US plans to adopt a zero-tolerance approach to six new strains of E.coli have come under fire from industry bodies at home and governments abroad.
The American Meat Institute along with the Australian and New Zealand Governments are among those that have attacked proposals by US Department of Agriculture’s (USDA) to ban non-0157 strains of E.coli in beef.
Under the proposed rule, E.coli serogroups O26, O103, O45, O111, O121 and O145 would be classed as adulterants and raw ground beef or their precursors containing them will banned from sale to the public.
The UDSA said the Food Safety and Inspection Service (FSIS) would begin testing for the Shiga toxin E.coli (STEC) from 5 March 2012.
Reaction to the initiative has been mixed with experts either questioning the science behind the proposal or calling for a delay in introducing the regulation. Consumer groups, however, have welcomed the move.
James Hodges, president of the American Meat Institute (AMI) said the body disagreed with the initiative, claiming that scientific evidence did not show it would make beef safer. He added the draft policy was incomplete and showed “significant data gaps”.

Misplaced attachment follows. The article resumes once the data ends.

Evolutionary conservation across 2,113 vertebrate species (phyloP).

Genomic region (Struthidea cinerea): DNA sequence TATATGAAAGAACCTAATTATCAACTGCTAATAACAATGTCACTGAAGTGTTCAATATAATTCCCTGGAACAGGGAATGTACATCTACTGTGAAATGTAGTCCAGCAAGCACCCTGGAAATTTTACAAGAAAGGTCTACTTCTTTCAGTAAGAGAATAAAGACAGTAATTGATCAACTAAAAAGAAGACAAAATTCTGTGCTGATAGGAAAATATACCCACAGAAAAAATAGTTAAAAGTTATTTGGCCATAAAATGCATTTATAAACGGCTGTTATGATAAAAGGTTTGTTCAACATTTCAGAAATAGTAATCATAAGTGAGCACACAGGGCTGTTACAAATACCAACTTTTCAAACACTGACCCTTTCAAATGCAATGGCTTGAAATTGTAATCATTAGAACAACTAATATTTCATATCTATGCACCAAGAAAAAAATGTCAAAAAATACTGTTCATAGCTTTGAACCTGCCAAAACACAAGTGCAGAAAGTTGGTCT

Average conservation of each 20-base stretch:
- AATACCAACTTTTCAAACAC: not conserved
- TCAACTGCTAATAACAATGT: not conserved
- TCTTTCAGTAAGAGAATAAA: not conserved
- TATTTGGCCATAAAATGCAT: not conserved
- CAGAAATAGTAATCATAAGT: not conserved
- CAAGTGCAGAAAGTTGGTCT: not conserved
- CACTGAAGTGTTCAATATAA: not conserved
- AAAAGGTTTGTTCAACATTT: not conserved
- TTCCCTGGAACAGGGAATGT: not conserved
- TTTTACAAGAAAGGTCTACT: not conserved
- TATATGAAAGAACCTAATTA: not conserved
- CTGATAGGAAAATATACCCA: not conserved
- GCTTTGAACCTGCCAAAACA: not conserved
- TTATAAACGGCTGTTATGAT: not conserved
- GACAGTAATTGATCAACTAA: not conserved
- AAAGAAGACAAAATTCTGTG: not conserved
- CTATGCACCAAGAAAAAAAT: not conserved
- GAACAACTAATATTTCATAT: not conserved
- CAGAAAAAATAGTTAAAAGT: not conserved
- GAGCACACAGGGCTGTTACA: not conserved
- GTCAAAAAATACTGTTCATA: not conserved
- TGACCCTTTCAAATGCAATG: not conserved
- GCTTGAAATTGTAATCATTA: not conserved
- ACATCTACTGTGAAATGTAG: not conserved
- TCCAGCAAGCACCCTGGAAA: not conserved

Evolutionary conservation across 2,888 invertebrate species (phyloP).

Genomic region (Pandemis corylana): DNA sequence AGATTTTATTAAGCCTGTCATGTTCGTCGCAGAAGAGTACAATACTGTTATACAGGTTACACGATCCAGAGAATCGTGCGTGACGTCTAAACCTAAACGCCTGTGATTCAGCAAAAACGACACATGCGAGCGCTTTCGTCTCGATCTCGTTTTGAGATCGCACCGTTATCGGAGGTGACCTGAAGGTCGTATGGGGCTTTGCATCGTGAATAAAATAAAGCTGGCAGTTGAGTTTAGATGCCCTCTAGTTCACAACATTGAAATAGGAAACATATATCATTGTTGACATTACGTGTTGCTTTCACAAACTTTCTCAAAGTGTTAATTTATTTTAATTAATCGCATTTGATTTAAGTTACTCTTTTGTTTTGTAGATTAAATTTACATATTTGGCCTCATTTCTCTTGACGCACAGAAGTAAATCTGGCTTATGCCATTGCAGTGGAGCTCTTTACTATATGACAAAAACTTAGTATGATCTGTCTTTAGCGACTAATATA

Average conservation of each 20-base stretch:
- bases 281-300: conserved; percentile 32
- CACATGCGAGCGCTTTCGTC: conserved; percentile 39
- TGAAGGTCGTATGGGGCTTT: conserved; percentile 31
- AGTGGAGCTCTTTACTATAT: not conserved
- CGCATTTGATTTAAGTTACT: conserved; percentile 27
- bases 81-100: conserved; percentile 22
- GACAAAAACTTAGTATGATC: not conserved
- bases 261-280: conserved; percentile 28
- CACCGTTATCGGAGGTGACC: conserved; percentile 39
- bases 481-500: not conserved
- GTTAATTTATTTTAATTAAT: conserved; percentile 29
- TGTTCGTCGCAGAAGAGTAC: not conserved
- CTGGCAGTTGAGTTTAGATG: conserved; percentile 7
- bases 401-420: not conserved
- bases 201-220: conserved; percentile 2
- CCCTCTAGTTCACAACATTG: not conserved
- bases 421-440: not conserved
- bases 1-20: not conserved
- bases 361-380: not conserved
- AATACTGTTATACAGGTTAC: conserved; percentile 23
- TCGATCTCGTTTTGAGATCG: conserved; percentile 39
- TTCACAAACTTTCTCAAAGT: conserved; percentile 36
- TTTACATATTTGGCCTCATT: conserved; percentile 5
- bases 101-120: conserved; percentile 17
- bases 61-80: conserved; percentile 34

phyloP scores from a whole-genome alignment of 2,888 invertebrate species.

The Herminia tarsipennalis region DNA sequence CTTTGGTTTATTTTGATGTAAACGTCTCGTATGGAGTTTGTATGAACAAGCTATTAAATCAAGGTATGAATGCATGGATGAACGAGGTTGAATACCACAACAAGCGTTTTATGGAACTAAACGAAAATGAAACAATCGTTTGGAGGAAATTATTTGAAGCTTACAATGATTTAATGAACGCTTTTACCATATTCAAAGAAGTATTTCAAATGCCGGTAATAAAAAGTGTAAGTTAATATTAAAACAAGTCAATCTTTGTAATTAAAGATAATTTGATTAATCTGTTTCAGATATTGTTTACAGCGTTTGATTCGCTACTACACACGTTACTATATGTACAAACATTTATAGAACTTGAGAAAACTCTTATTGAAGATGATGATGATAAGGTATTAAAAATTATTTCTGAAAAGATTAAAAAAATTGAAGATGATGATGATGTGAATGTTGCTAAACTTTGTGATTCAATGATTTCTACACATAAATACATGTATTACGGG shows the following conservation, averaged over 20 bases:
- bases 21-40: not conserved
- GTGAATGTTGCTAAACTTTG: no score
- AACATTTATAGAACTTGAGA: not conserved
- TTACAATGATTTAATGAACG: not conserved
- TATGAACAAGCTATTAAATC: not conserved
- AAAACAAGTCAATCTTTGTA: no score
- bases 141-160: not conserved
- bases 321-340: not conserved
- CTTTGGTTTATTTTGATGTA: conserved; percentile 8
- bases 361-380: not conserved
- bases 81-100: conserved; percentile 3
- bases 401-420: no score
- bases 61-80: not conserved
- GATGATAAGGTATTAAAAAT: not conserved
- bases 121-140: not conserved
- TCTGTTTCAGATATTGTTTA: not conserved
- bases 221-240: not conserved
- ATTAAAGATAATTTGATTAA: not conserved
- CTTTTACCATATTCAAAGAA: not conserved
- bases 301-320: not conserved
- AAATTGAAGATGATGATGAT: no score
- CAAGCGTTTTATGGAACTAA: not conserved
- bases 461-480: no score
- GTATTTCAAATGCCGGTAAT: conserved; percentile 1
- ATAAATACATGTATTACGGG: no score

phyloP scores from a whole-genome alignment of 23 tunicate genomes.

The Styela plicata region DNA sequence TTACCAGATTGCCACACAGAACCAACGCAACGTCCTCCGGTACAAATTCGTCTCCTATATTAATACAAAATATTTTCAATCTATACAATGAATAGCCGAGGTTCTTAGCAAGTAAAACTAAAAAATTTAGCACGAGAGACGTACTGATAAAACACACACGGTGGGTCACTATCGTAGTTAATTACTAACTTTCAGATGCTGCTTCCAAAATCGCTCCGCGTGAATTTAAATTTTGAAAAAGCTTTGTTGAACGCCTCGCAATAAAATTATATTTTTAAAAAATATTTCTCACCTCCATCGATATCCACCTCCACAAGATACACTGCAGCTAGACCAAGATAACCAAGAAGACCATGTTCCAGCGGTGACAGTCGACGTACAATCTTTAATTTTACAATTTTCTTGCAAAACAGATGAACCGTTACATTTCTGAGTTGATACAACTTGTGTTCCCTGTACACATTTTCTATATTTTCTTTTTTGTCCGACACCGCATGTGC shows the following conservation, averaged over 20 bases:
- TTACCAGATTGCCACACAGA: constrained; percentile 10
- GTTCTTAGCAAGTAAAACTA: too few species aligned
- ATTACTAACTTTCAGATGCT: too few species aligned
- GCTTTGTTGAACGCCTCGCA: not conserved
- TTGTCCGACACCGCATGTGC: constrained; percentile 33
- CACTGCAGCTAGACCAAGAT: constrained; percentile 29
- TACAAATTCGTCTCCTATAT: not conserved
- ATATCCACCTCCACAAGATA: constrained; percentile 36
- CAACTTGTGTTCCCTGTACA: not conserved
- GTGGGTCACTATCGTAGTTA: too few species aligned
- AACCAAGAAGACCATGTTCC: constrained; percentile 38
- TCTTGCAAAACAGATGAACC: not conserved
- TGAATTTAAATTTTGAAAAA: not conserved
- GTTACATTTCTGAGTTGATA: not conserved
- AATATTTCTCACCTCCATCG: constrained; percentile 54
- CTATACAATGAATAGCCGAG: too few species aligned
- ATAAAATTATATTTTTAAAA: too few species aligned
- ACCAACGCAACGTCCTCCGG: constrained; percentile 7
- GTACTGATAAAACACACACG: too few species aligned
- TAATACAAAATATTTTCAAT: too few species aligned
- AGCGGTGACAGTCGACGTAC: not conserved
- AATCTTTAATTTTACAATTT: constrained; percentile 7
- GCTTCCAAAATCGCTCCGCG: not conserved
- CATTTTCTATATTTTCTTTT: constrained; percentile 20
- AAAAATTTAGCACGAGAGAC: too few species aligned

“The available public health data do not indicate that these particular STEC pose an unusual or urgent health challenge,” said Hodges. ”In very plain terms, implementing this policy is premature. AMI strongly urges FSIS to delay the arbitrary 5 March date for testing beef trim until a thorough understanding of the policy’s impact and implications can be assessed.”
Not a major health hazard
The Australian Government also disputed the scientific basis for testing for the six non-0157 STEC and called on the FSIS to push back the introduction of the rule from 5 March 2012 so that analysis techniques/methods can be finalized.
In a comment posted on the FSIS website, it declared that STEC other than E.coli 0157:H7 are not considered a major public health risk within the country.
FSIS data that confirms the majority of non-0157 STEC infections come from non-beef sources, it added.
“Australia therefore questions whether testing for these serotypes is scientifically justified particularly as baseline studies have not been completed in the US,” said the Government statement.
No implementation date can therefore be introduced until test methods have been established and verified under field conditions, adding that rules around early screen testing methods were suspect for these reasons.
Officials fear that large volumes of beef would be held up from reaching the market while waiting for the results of lab testing. It added that the rules should only cover “confirmed positives” while controlling the movement of presumptive positive batches until results are confirmed.
A submission from New Zealand also challenged the science behind the proposal, said it did not believe the measure would cut the number of foodborne illnesses and could damage trade.